Excerpted from Chapter 9 of Good Boss, Bad Boss:
‘How to Be the Best…and Learn from the Worst
Last year, I led a workshop at Stanford on being a good boss during tough times. As we walked to lunch afterwards, a manager from the session told me about his boss. A few weeks earlier, a secretary in his office walked up to this vice-president and asked, “When are the layoffs coming?” The boss was stunned. He had no clue how she discovered big cuts were in the offing: the decision had just been made and extreme care had been taken to keep it under wraps. When the bewildered VP asked how she knew, the secretary answered that when bad news was coming, he couldn’t bring himself to look his people in the eye. This VP had what poker players call a “tell,” a habit or quirk that revealed when he was hiding something (bad news in this case). The codeword among his charges was, “The boss is wearing interesting shoes today.”
The “interesting shoes” story reflects a pervasive theme…that…distinguishes the best from the worst bosses: If you are a boss, your success depends on staying in tune with how others think, feel, and react to you. Bosses who persistently promote performance and humanity devote considerable energy to reading and responding to followers’ feelings and actions, and those of other key players like superiors, peers, and customers. Of course, there is no single magical or simple thing that defines a great boss…anyone who promises you an easy or instant pathway to success is ignorant or dishonest, or both. The moves that great bosses make are too complex, varied, messy, and unpredictable to be captured by any single theme, slogan, or set of steps.
Yet some skills and aspirations are more important than others. Developing and sustaining self-awareness ought to be at the top of the list for every boss. David Dunning of Cornell University shows that a hallmark of poor performers is they lack self-awareness, consistently overestimating their skills in just about any task that requires intellectual and social skills, such as debating, having a sense of humour, or interviewing others. In contrast, Dunning finds that self-awareness is a hallmark of the best performers — they are especially cognizant of their strengths and weaknesses, and fret about overcoming pitfalls that can undermine their performance.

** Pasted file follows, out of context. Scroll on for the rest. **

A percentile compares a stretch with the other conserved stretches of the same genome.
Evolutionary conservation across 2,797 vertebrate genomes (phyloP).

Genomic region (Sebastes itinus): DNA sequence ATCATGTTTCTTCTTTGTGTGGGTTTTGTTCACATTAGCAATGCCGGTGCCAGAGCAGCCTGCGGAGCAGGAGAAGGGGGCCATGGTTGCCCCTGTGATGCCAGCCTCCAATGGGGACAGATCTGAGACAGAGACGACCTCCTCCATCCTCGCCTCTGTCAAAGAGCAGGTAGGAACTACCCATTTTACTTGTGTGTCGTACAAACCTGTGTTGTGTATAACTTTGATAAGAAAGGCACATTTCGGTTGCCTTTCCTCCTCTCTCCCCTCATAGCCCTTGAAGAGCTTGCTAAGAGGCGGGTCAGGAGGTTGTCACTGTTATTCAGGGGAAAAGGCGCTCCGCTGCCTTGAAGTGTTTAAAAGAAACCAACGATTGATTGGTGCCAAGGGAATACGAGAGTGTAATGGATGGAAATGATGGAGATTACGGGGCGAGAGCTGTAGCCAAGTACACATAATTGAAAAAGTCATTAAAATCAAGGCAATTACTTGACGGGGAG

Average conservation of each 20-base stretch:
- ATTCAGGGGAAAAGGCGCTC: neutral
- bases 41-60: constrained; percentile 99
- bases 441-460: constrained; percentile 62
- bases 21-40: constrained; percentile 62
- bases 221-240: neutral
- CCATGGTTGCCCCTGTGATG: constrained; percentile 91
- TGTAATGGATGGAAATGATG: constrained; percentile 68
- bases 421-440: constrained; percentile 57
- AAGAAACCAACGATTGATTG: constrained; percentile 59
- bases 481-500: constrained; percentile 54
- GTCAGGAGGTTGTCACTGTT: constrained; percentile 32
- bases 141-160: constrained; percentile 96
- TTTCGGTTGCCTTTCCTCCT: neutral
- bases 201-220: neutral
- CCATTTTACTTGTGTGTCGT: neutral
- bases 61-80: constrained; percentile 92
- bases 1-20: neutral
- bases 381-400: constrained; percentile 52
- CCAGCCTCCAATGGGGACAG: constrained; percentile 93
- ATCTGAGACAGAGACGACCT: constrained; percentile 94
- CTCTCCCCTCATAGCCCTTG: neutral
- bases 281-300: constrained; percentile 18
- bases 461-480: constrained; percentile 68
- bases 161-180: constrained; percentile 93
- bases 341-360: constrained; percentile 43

When it comes to bosses, one implication is the best might laugh at the VP in the “interesting shoes” story. But they also realise that they could easily be that guy — that every boss is prone to bouts of cluelessness and to forgetting how closely followers track every little thing they do. The best bosses reduce the risk of self-delusion by seeking and responding to hints and hard data about how others read their moods and moves. They urge followers to challenge them with enlightening — and disconcerting — questions, like when the VP’s secretary asked, “When are the layoffs coming?” They want their followers (and bosses, peers, and customers, too) to keep feeding them such information, no matter how unpleasant and unflattering, because they are obsessed with how their words and deeds are interpreted by others.
The upshot is, to be a great boss, you’ve got to think and act as if “it is all about you.” Your success depends on being fixated on yourself. On the surface, this conclusion clashes with advice from many gurus and experts. Former GE CEO Jack Welch and Stanford’s Robert Joss (dean of the Graduate School of Business for a decade), for example, implore managers, “It’s not about you.” I agree with the spirit of this advice, as the aim is to discourage bosses from falling prey to their most selfish and destructive instincts. Yet I question the words because most bosses, like most human beings, are remarkably self-obsessed — and that isn’t necessarily a bad thing. Yes, the worst are selfish, are oblivious to their charges, and cling to dangerous delusions about their magnificent leadership skills. The best are equally self-obsessed, but have different motivations. Their obsession isn’t for egotistical or for selfish reasons. On the contrary, they focus on controlling their moods and moves, accurately interpreting their impact on others, and making adjustments on the fly because they want their people to produce work that others will admire — and to feel respect and dignity along the way.’